Today, Feb. 15, the global community celebrates the International Childhood Cancer Day to raise public awareness about childhood cancer and drum up support for children and adolescents with cancer, survivors and their families.
According to the World Health Organization (WHO), approximately 400,000 children and adolescents aged 0 to 19 years old are diagnosed with cancer each year.
“With access to quality care, more than 80 percent of children with cancer can survive, living full and healthy lives. However, many children in low-income and middle income countries do not receive or complete care, and, as a result, over 90 percent of childhood cancer deaths occur in low resource settings,” it said.
Among the most common types of childhood cancer are leukemia, brain cancer, lymphoma and solid tumours, such as neuroblastoma and Wilms tumours.
WHO noted that in low- and middle-income countries (LMICs), an estimated 15 to 45 percent of children with cancer are cured.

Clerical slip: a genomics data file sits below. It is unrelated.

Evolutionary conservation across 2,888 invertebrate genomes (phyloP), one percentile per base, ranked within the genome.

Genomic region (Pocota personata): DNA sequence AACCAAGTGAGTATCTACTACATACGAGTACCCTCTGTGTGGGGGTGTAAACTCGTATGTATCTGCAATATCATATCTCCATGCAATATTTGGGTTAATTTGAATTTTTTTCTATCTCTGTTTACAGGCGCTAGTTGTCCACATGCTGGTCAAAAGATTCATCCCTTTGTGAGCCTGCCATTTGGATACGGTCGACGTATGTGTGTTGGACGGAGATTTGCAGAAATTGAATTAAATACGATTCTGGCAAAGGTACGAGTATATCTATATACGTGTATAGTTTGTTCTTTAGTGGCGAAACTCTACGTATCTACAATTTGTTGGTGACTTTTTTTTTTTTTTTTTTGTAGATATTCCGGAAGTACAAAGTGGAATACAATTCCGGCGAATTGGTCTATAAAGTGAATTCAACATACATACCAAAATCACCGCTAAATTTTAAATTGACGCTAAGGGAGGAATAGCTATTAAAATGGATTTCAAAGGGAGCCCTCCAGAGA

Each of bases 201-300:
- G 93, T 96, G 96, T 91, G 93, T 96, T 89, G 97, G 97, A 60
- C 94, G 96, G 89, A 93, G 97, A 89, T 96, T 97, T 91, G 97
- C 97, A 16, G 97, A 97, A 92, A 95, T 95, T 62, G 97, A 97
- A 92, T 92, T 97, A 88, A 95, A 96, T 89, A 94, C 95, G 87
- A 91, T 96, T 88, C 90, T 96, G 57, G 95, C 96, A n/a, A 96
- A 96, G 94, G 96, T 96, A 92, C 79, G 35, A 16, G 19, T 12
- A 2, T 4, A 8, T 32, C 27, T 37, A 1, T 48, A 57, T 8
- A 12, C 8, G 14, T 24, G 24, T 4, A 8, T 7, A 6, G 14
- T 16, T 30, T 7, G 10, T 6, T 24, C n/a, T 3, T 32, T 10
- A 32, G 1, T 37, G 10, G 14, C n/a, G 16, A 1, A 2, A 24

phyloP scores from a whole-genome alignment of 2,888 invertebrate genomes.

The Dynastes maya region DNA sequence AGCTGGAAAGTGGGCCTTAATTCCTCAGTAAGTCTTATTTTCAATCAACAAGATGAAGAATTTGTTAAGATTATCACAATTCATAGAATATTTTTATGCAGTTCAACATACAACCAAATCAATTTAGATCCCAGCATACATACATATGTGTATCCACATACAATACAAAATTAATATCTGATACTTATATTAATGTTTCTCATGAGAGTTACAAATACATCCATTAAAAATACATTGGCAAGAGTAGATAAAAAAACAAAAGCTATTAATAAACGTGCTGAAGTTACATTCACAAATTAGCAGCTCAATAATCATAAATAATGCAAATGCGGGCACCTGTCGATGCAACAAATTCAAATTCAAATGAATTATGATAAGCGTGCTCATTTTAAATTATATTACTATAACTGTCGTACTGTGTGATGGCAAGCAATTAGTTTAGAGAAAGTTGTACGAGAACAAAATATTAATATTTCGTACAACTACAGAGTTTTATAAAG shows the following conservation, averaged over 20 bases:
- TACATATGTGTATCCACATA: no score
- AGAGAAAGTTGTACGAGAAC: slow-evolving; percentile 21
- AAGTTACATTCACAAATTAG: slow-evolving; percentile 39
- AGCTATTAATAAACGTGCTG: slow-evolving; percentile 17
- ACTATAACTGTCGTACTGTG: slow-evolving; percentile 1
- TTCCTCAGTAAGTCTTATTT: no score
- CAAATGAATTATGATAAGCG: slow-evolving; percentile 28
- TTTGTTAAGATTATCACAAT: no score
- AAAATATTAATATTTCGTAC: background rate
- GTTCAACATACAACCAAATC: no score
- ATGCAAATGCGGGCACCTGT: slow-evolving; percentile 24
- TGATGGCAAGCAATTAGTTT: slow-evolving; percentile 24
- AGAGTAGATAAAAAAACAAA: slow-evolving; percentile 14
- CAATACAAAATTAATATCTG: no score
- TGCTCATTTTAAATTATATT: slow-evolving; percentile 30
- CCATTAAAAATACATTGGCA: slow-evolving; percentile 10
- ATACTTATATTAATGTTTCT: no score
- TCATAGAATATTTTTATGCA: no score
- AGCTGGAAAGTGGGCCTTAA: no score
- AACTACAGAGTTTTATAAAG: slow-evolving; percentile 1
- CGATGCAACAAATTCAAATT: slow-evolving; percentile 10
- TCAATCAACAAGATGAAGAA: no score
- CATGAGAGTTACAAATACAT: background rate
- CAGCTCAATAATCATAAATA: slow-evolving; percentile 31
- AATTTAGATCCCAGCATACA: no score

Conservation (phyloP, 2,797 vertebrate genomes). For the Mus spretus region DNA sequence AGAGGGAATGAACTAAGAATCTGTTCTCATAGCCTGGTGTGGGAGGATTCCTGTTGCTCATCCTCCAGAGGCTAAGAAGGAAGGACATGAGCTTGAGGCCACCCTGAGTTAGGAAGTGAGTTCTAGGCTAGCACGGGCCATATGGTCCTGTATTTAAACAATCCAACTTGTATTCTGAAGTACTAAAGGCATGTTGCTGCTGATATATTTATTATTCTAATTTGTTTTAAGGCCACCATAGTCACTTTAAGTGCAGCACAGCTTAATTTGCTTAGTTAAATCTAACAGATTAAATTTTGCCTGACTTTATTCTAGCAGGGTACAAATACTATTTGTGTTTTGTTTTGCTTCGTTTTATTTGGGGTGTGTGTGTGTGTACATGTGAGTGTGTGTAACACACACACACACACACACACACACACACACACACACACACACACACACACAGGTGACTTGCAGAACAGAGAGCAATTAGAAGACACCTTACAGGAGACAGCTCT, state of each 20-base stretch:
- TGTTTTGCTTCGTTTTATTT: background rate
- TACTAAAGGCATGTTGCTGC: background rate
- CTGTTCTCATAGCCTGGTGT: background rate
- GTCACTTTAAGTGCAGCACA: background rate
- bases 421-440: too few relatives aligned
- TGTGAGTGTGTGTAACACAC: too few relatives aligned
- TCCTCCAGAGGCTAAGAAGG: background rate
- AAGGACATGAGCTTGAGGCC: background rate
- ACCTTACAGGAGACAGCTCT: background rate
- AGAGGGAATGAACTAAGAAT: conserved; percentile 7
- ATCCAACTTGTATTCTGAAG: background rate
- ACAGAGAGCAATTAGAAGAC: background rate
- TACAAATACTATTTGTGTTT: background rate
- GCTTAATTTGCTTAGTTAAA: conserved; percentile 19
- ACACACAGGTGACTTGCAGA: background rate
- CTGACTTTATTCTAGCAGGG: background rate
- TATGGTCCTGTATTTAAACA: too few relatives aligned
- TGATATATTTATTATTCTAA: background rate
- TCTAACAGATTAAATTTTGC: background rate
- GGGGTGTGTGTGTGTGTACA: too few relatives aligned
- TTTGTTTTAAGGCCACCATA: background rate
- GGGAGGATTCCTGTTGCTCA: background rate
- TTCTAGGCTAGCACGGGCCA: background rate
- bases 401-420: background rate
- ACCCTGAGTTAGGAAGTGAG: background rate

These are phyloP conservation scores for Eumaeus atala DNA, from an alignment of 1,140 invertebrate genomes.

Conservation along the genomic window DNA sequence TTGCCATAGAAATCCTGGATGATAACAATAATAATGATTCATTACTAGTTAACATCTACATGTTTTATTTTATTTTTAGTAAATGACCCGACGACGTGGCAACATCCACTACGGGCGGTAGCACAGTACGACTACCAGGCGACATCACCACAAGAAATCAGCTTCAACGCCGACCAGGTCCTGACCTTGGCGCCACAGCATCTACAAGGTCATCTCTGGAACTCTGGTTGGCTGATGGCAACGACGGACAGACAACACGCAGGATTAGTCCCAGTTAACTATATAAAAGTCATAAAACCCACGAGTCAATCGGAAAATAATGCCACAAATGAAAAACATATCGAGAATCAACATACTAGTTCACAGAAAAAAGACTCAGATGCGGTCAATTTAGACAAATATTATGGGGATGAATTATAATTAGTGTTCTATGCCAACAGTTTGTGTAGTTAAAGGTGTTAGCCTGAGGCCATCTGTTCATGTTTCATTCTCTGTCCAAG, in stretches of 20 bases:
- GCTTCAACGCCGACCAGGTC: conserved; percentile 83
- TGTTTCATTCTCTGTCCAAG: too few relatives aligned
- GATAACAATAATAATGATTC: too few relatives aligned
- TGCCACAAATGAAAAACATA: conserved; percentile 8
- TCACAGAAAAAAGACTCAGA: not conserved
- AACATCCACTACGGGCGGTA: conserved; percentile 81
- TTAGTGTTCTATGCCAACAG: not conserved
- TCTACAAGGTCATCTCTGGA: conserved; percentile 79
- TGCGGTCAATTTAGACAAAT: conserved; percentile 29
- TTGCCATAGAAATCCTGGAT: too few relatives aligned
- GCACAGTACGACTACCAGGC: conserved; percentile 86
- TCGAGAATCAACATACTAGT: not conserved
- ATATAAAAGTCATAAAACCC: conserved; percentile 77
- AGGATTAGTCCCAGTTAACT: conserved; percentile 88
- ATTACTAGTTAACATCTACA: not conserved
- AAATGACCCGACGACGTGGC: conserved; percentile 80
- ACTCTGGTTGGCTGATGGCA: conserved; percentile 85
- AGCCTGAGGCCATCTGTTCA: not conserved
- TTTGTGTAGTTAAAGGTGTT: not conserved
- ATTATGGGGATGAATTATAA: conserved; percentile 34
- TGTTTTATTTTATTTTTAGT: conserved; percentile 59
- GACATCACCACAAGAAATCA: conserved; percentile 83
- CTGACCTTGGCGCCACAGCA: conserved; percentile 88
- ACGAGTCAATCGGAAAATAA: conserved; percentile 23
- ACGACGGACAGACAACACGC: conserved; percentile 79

It attributed the lower survival rates in LMICs to the following reasons: delay in diagnosis and advanced disease, an inability to obtain an accurate diagnosis, inaccessible therapy, abandonment of treatment, death from toxicity (side effects), and avoidable relapse.
It has been noted that at least 4,788 Filipino children are diagnosed with cancer annually.
“A global response is needed to give every child the best chance of surviving cancer free – to raise awareness, improve access, better understand why and where children are diagnosed with cancer through cancer registries, and offer the best possible treatment, palliative care and support for children and their families,” the WHO said.
“On International Childhood Cancer Day, we pause to recognize contributions from advocates around the world and call for renewed collaboration to care for children with cancer globally.”